BTW Hanson is an unreliable source of information.

                  Reply
            • Other eco-groups are just fine with cutting excess small merchantable trees in the Sierra Nevada. The lack of litigation against such projects tells that story. Of course, not every 29.8 inch diameter tree is getting cut. Tree spacing is important to both forest health and fire resilience. We only have to look at Yosemite National Park to see the results of the “Whatever Happens” mindset. Letting endangered species habitats burn isn’t a good idea. Letting old growth burn is cruel to species which needs it.

              Yes, loggers and lumber mills have to take those 10-12 inch trees along with the other trees to be thinned. The mills and the loggers don’t get to choose which trees to cut. Again, what is wrong with thinning trees that have an average diameter of around 15 inches (SHOW us the evidence of the 24 inch number you plucked out of the air, please), which are growing beneath bigger and better trees? Those trees are also called “ladder fuels”, which you want to preserve, as fuel, for the next inevitable destructive and horrible firestorms.

              Reply
              • Yosemite is indeed a good example of what works. Just compare the Rim Fire area inside Yosemite with that in the adjacent Stanislaus NF, which burned much more severely through areas that were previously logged. Fires will happen regardless of where our California forests are, and they won’t be stopped by thinning. Many of the fires this summer burned right through previously thinned areas, especially the Creek Fire and were driven by fire weather and not fuels. The NPS, especially in Yosemite, has done a great job of both setting prescribed burns and letting natural fires burn, and of course they don’t salvage log afterwards, leaving legacy structures for many species. From an ecological standpoint those areas are thriving, and the older forests, even with ladder fuels, can withstand a fire even much better. Just look at the Rim Fire area just past the Yosemite entrance on Oak Flat Road. It burned in a mosaic pattern and most of the large trees survived.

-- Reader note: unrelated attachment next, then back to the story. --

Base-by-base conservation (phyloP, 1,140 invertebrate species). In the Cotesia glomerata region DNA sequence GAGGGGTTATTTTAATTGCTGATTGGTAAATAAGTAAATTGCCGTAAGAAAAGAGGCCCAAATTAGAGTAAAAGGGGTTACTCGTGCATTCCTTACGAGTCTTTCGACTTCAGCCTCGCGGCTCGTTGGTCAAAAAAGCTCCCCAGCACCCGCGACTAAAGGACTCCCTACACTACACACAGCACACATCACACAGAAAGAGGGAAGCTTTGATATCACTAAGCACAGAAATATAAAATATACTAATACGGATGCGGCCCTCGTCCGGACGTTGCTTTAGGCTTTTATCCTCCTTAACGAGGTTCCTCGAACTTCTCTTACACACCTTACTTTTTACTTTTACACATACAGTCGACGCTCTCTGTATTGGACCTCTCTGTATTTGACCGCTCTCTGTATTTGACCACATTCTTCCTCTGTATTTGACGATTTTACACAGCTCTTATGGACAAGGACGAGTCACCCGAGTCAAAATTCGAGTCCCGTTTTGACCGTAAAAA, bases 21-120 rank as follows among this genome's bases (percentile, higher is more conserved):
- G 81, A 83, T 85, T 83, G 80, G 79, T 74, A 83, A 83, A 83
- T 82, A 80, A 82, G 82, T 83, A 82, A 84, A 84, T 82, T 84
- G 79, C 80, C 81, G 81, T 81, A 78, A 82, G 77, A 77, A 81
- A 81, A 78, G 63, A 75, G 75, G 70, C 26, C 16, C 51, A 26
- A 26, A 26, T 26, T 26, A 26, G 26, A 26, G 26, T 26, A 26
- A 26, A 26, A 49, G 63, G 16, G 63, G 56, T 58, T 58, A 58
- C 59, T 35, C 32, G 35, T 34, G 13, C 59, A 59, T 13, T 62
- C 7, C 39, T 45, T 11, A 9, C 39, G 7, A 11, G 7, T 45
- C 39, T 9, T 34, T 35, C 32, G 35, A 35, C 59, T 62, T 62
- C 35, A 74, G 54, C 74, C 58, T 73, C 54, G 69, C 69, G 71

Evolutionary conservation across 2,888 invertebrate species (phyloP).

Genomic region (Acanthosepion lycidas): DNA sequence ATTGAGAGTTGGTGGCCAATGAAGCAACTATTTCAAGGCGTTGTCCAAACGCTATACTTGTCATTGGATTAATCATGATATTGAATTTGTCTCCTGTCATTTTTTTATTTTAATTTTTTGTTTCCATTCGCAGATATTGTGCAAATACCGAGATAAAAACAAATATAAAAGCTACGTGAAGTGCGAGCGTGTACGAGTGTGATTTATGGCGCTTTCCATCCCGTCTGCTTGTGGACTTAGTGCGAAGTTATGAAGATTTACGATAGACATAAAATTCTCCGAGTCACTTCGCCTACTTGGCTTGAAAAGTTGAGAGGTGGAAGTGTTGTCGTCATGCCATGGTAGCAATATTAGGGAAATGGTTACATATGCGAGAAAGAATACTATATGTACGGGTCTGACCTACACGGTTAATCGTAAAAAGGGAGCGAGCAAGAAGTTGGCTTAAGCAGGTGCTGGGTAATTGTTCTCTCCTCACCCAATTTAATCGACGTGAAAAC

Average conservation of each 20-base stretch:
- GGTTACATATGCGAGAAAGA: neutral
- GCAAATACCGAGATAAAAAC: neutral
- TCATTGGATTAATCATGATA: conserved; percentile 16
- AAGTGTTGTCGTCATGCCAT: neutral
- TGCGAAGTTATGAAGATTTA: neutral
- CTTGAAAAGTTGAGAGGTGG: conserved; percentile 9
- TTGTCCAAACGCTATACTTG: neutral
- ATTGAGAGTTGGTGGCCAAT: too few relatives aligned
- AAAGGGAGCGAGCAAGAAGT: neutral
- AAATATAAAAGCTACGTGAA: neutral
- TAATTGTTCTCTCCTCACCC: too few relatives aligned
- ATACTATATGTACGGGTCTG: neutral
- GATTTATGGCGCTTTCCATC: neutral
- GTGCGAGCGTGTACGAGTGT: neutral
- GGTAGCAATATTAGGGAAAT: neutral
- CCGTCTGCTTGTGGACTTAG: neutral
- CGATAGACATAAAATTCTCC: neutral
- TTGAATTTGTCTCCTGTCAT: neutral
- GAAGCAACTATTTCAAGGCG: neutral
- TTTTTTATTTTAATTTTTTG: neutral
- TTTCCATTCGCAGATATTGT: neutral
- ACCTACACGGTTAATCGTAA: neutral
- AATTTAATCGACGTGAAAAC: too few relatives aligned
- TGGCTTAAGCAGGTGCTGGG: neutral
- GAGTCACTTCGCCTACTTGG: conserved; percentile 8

Reply
                • Most of the National Forest part of the Rim Fire was burned before. (I know this from seeing it in the early 70’s, as well as working near Cherry Lake, in late 2000 ) If you look at Google Maps, you’ll see that Yosemite old growth took a big hit. I also have pictures shot near Hogdon Meadow, showing the terrible old growth mortality. The Park Service even set up sprinklers to reduce fire intensity in the Tuolumne Sequoia Grove. Then, there’s always that exposed granite in Yosemite that resists wildfires, too.

                  The Creek Fire started out with almost no wind. You cannot point to fire-generated winds as an ‘extra’ source of intense fire behavior. Pictures show the plume going straight up, into a mushroom-shaped cloud. (Yes, once the fire was off-to-the-races, easterly winds came up)

                  Soooo, I guess we’ll see ya in court, eh? The Forest Service has social license to thin flammable forests. Just because thinning doesn’t stop wildfires under all conditions, that doesn’t mean we shouldn’t do them. We cannot implement prescribed burning without thinning forests first. We need more scope and more pace. (And no, were not talking rakes, brooms, or “floor cleaning”) “The science” says many things, and the Forest Service has to try and balance them all.

                  Reply
    • Actually, it would be good to increase demand for logs from thinning projects. Maybe even a new category of ‘sustainable products’ from Forest Service lands could increase the demand of wood products from National Forests, especially when they come from thinning projects.

      Reply
  3. Might logging (yes, I actually used that 4-letter word) actually be a reasonable way to reduce fuels, thin the forest, reduce competition for water, sunlight, and nutrients and keep the forest within its carrying capacity; maybe even make a healthier forest? Along the way, it might employ a few people.